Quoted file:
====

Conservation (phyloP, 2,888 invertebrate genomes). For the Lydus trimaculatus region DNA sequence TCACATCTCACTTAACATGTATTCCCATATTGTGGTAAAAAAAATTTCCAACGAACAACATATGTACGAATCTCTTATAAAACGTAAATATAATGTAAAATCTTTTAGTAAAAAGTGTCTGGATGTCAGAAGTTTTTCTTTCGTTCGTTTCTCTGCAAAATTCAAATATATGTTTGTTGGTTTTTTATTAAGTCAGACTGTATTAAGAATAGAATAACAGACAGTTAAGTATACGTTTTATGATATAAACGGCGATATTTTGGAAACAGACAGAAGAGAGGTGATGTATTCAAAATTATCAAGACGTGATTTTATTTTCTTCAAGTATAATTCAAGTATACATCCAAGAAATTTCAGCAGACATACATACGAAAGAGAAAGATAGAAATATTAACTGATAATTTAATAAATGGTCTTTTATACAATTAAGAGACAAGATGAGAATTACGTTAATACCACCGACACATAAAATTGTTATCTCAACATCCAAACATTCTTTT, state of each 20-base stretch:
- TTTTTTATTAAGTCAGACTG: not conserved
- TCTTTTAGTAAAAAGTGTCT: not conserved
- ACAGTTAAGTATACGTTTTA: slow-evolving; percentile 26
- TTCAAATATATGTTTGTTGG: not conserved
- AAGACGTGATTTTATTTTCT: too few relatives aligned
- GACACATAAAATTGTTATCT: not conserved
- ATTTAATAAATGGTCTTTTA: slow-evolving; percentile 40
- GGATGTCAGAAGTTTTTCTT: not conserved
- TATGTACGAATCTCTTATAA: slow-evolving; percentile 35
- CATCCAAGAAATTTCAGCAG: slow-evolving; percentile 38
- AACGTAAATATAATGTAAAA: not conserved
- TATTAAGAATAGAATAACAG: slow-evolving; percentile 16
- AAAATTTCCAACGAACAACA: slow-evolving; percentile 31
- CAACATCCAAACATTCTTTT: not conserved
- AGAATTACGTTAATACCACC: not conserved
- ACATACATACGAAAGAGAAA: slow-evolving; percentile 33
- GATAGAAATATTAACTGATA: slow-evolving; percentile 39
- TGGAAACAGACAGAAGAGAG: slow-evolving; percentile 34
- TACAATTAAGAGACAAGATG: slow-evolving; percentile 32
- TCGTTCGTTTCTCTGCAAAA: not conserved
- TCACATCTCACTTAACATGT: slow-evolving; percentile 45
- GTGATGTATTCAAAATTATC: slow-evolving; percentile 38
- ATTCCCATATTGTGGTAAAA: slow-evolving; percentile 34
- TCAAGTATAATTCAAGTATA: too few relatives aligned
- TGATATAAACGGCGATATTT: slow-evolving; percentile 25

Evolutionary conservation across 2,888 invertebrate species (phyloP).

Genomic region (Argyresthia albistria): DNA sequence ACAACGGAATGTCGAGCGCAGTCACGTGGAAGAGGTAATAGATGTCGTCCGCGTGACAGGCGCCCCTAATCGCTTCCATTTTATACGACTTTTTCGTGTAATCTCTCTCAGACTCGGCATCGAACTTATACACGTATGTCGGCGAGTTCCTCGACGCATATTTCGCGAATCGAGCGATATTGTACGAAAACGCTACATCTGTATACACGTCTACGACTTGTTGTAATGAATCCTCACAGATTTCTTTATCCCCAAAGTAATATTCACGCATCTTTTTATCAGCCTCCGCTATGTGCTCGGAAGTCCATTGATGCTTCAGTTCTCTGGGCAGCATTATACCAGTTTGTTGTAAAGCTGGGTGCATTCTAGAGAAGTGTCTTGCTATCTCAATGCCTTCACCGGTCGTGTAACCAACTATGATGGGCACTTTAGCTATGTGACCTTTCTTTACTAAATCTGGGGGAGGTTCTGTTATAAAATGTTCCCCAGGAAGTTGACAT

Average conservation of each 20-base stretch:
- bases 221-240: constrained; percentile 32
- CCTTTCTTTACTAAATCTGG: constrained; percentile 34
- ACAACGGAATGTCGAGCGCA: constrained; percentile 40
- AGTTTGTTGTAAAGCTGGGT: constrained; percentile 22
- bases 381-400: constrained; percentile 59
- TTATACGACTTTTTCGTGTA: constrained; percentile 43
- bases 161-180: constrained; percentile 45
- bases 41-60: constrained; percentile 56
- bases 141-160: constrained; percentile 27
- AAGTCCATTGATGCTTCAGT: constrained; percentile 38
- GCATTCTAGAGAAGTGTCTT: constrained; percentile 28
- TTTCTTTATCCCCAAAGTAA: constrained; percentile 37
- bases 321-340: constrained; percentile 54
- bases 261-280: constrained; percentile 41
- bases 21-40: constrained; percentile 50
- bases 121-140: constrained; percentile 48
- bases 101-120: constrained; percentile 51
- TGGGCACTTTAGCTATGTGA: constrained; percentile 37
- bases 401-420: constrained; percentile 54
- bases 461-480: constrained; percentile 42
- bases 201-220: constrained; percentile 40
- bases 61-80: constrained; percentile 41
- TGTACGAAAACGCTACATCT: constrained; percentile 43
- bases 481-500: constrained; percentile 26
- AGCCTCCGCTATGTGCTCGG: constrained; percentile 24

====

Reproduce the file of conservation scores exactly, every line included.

Conservation (phyloP, 2,888 invertebrate genomes). For the Lydus trimaculatus region DNA sequence TCACATCTCACTTAACATGTATTCCCATATTGTGGTAAAAAAAATTTCCAACGAACAACATATGTACGAATCTCTTATAAAACGTAAATATAATGTAAAATCTTTTAGTAAAAAGTGTCTGGATGTCAGAAGTTTTTCTTTCGTTCGTTTCTCTGCAAAATTCAAATATATGTTTGTTGGTTTTTTATTAAGTCAGACTGTATTAAGAATAGAATAACAGACAGTTAAGTATACGTTTTATGATATAAACGGCGATATTTTGGAAACAGACAGAAGAGAGGTGATGTATTCAAAATTATCAAGACGTGATTTTATTTTCTTCAAGTATAATTCAAGTATACATCCAAGAAATTTCAGCAGACATACATACGAAAGAGAAAGATAGAAATATTAACTGATAATTTAATAAATGGTCTTTTATACAATTAAGAGACAAGATGAGAATTACGTTAATACCACCGACACATAAAATTGTTATCTCAACATCCAAACATTCTTTT, state of each 20-base stretch:
- TTTTTTATTAAGTCAGACTG: not conserved
- TCTTTTAGTAAAAAGTGTCT: not conserved
- ACAGTTAAGTATACGTTTTA: slow-evolving; percentile 26
- TTCAAATATATGTTTGTTGG: not conserved
- AAGACGTGATTTTATTTTCT: too few relatives aligned
- GACACATAAAATTGTTATCT: not conserved
- ATTTAATAAATGGTCTTTTA: slow-evolving; percentile 40
- GGATGTCAGAAGTTTTTCTT: not conserved
- TATGTACGAATCTCTTATAA: slow-evolving; percentile 35
- CATCCAAGAAATTTCAGCAG: slow-evolving; percentile 38
- AACGTAAATATAATGTAAAA: not conserved
- TATTAAGAATAGAATAACAG: slow-evolving; percentile 16
- AAAATTTCCAACGAACAACA: slow-evolving; percentile 31
- CAACATCCAAACATTCTTTT: not conserved
- AGAATTACGTTAATACCACC: not conserved
- ACATACATACGAAAGAGAAA: slow-evolving; percentile 33
- GATAGAAATATTAACTGATA: slow-evolving; percentile 39
- TGGAAACAGACAGAAGAGAG: slow-evolving; percentile 34
- TACAATTAAGAGACAAGATG: slow-evolving; percentile 32
- TCGTTCGTTTCTCTGCAAAA: not conserved
- TCACATCTCACTTAACATGT: slow-evolving; percentile 45
- GTGATGTATTCAAAATTATC: slow-evolving; percentile 38
- ATTCCCATATTGTGGTAAAA: slow-evolving; percentile 34
- TCAAGTATAATTCAAGTATA: too few relatives aligned
- TGATATAAACGGCGATATTT: slow-evolving; percentile 25

Evolutionary conservation across 2,888 invertebrate species (phyloP).

Genomic region (Argyresthia albistria): DNA sequence ACAACGGAATGTCGAGCGCAGTCACGTGGAAGAGGTAATAGATGTCGTCCGCGTGACAGGCGCCCCTAATCGCTTCCATTTTATACGACTTTTTCGTGTAATCTCTCTCAGACTCGGCATCGAACTTATACACGTATGTCGGCGAGTTCCTCGACGCATATTTCGCGAATCGAGCGATATTGTACGAAAACGCTACATCTGTATACACGTCTACGACTTGTTGTAATGAATCCTCACAGATTTCTTTATCCCCAAAGTAATATTCACGCATCTTTTTATCAGCCTCCGCTATGTGCTCGGAAGTCCATTGATGCTTCAGTTCTCTGGGCAGCATTATACCAGTTTGTTGTAAAGCTGGGTGCATTCTAGAGAAGTGTCTTGCTATCTCAATGCCTTCACCGGTCGTGTAACCAACTATGATGGGCACTTTAGCTATGTGACCTTTCTTTACTAAATCTGGGGGAGGTTCTGTTATAAAATGTTCCCCAGGAAGTTGACAT

Average conservation of each 20-base stretch:
- bases 221-240: constrained; percentile 32
- CCTTTCTTTACTAAATCTGG: constrained; percentile 34
- ACAACGGAATGTCGAGCGCA: constrained; percentile 40
- AGTTTGTTGTAAAGCTGGGT: constrained; percentile 22
- bases 381-400: constrained; percentile 59
- TTATACGACTTTTTCGTGTA: constrained; percentile 43
- bases 161-180: constrained; percentile 45
- bases 41-60: constrained; percentile 56
- bases 141-160: constrained; percentile 27
- AAGTCCATTGATGCTTCAGT: constrained; percentile 38
- GCATTCTAGAGAAGTGTCTT: constrained; percentile 28
- TTTCTTTATCCCCAAAGTAA: constrained; percentile 37
- bases 321-340: constrained; percentile 54
- bases 261-280: constrained; percentile 41
- bases 21-40: constrained; percentile 50
- bases 121-140: constrained; percentile 48
- bases 101-120: constrained; percentile 51
- TGGGCACTTTAGCTATGTGA: constrained; percentile 37
- bases 401-420: constrained; percentile 54
- bases 461-480: constrained; percentile 42
- bases 201-220: constrained; percentile 40
- bases 61-80: constrained; percentile 41
- TGTACGAAAACGCTACATCT: constrained; percentile 43
- bases 481-500: constrained; percentile 26
- AGCCTCCGCTATGTGCTCGG: constrained; percentile 24